" FREEZE!!! "
That is fall's operative crime-busting word on bang-banging, pow-powing, blood-bleeding, car-chasing ABC, which is trying to shoot its way out of the ratings basement.
And the strategy will work if ABC's Nielsen count matches its body count.
Trying to rebound from its prime-time debacle of last season, ABC opens with one comedy among eight new series. Seven other new series are cops-and-robbers types, at least six of them gratuitously, revoltingly violent and some celebrating vigilante-style heroes who function either outside the system or within it as rebels.
Violence is back, all the way back. So much so that two of ABC's more savage new series are deployed in kiddy prime time at 8 p.m.
And the shoot-'em-up, chew-'em-up-and-spit-'em-out super-cop heroine of "Lady Blue"--a limited series scheduled to give way in mid-November to "Dynasty II: The Colbys"--has deservedly been nicknamed Dirty Harriet.
The remaining ABC new show, the unpreviewed "Lime Street" starring Robert Wagner, is a question mark as of this writing because of the recent death of one of its cast members, 13-year-old Samantha Smith.
NBC and CBS are greeting the new season more responsibly than ABC.
Coming off its most successful prime time in years, NBC is adding six shows to its schedule, consisting of four dramas and two comedies featuring such past sitcom stars as Bea Arthur ("Maude") and Marla Gibbs ("The Jeffersons"). The NBC dramas were unavailable for preview at deadline time.
Six new series--two comedies and four dramas--join the fall schedule on first-place CBS, four of them on a revamped Wednesday night. One CBS newcomer, "Hometown," premiered in late summer, as did two other short-run series, "I Had Three Wives" and the news magazine "West 57th." By earning weak ratings, both may have damaged their chances of returning later on a permanent basis.
Monday No New Prime-Time Monday Shows. Some may be launched later this season. TUESDAY SHOW: "Hometown," 8 p.m. CBS (Now airs Thursdays, premiering in this time period Sept. 24). FORMAT: Lighthearted drama. Old friends have abandoned their idealism of the '60s and '70s for the Establishment of the '80s. CAST: Jane Kaczmarek, Franc Luz, Christine Estabrook, Daniel Stern, Margaret Whitton, John Bedford-Lloyd, Andrew Rubin. VERDICT: Kaczmarek is standout in "The Big Chill" lookalike. But characters are mostly empty and uninteresting.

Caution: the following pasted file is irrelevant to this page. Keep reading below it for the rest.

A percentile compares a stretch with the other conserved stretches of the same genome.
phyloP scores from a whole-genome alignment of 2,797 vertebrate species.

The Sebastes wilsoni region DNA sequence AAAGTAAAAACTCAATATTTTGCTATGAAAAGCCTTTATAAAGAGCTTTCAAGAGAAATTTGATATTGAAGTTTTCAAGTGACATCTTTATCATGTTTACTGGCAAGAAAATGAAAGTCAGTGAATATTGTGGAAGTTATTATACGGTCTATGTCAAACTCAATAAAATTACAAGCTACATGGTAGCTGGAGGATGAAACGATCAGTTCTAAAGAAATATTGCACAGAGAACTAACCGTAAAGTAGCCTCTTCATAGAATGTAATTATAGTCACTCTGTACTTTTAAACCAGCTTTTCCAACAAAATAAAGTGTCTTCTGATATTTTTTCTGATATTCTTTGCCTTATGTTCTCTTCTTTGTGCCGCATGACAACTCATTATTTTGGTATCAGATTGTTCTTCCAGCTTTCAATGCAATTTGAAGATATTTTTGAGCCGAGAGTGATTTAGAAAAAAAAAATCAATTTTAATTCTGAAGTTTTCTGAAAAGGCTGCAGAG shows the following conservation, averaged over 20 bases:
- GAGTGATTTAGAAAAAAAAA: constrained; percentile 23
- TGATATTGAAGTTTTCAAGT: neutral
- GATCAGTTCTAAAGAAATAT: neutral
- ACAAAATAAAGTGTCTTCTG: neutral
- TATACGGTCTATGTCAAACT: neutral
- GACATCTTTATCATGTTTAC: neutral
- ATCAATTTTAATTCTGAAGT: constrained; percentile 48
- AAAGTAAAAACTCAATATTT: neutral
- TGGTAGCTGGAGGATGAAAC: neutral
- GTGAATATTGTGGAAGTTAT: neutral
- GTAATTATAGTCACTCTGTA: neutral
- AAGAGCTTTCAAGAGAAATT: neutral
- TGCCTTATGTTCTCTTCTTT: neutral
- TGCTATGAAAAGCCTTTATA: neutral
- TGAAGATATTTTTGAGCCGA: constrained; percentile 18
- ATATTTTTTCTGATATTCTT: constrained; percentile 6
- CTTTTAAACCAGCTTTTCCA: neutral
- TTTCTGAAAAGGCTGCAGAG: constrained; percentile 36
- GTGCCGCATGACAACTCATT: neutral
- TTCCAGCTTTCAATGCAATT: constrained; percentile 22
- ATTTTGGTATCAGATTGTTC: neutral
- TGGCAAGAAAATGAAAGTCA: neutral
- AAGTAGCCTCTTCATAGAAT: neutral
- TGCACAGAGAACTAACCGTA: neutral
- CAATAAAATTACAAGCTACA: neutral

SHOW: "Growing Pains," 8:30 p.m. ABC. Sept. 24 premiere. FORMAT: Role-reversing comedy. Mother gets job outside the home and father moves his psychiatry practice into the home. CAST: Alan Thicke, Joanna Kerns. LAUGHS: Some. VERDICT: Appealing cast. Promising.
SHOW: "Family Honor," 10 p.m. ABC. Sept. 17 premiere. FORMAT: Drama. Two clashing families, police versus the mob. CAST: Kenneth McMillan, Eli Wallach, others. BODIES: Four. SHOOTINGS: Five. STABBINGS: One. SLUGGINGS: Six. CHASES: One. CRASHES: One. VERDICT: Superior streetwise cast and appealing premise, but trite plot is stupidly executed with unnecessary violence.
WEDNESDAY SHOW: "The Insiders," 8 p.m. ABC. Sept. 25 premiere. FORMAT: Drama. Undercover reporter and streetwise sidekick risk their lives for journalism. CAST: Nicholas Campbell, Stoney Jackson. BODIES: Two. SHOOTINGS: Three. SLUGGINGS: One. CHASES: One. CRASHES: Two. EXPLOSIONS: Two. VERDICT: Stylistic slop. Attractive cast and slick production, but heavy on violence, light on plot.
SHOW: "Stir Crazy," 8 p.m. CBS. Sept. 18 premiere. FORMAT: Hour comedy based on the theatrical movie. Two street-dumb falsely convicted prison escapees are pursued by a comic sheriff as they pursue real murderer. CAST: Joseph Guzaldo, Larry Riley, Jeannie Wilson. LAUGHS: Few. VERDICT: Much huffing and puffing over nothing. Richard Pryor and Gene Wilder, where are you?
SHOW: "Charlie & Company," 8:30 p.m. CBS. Sept. 18 premiere. FORMAT: Comedy. Father perplexed by kids. CAST: Flip Wilson, Gladys Knight (sans Pips). LAUGHS: Few. COMMENTS: Awful. Geraldine, where are you?
SHOW: "Hell Town," 9 p.m. NBC. Sept. 11 premiere. FORMAT: Drama. Streetwise ghetto priest fights crime and degradation. CAST: Robert Blake. VERDICT: Unpreviewed.
SHOW: "George Burns Comedy Week," 9:30 p.m. CBS. Sept. 18. premiere. FORMAT: Half-hour comedy anthology introduced and closed by Burns. CAST: Catherine O'Hara and Tim Matheson in opener. LAUGHS: Few. COMMENTS: Occasionally inspired. But weakly written story about a female Zelig reduces even the brilliant O'Hara to mediocrity.
SHOW: "The Equalizer," 10 p.m. CBS. Sept. 18 premiere. FORMAT: Drama. Streetwise supervigilante rids streets of streetwise vermin. CAST: Edward Woodward. BODIES: Two. SHOOTINGS: Two. SLUGGINGS: One. CHASES: One. VERDICT: Absurd and gratuitously violent, erasing memory of Woodward's excellence in "Breaker Morant."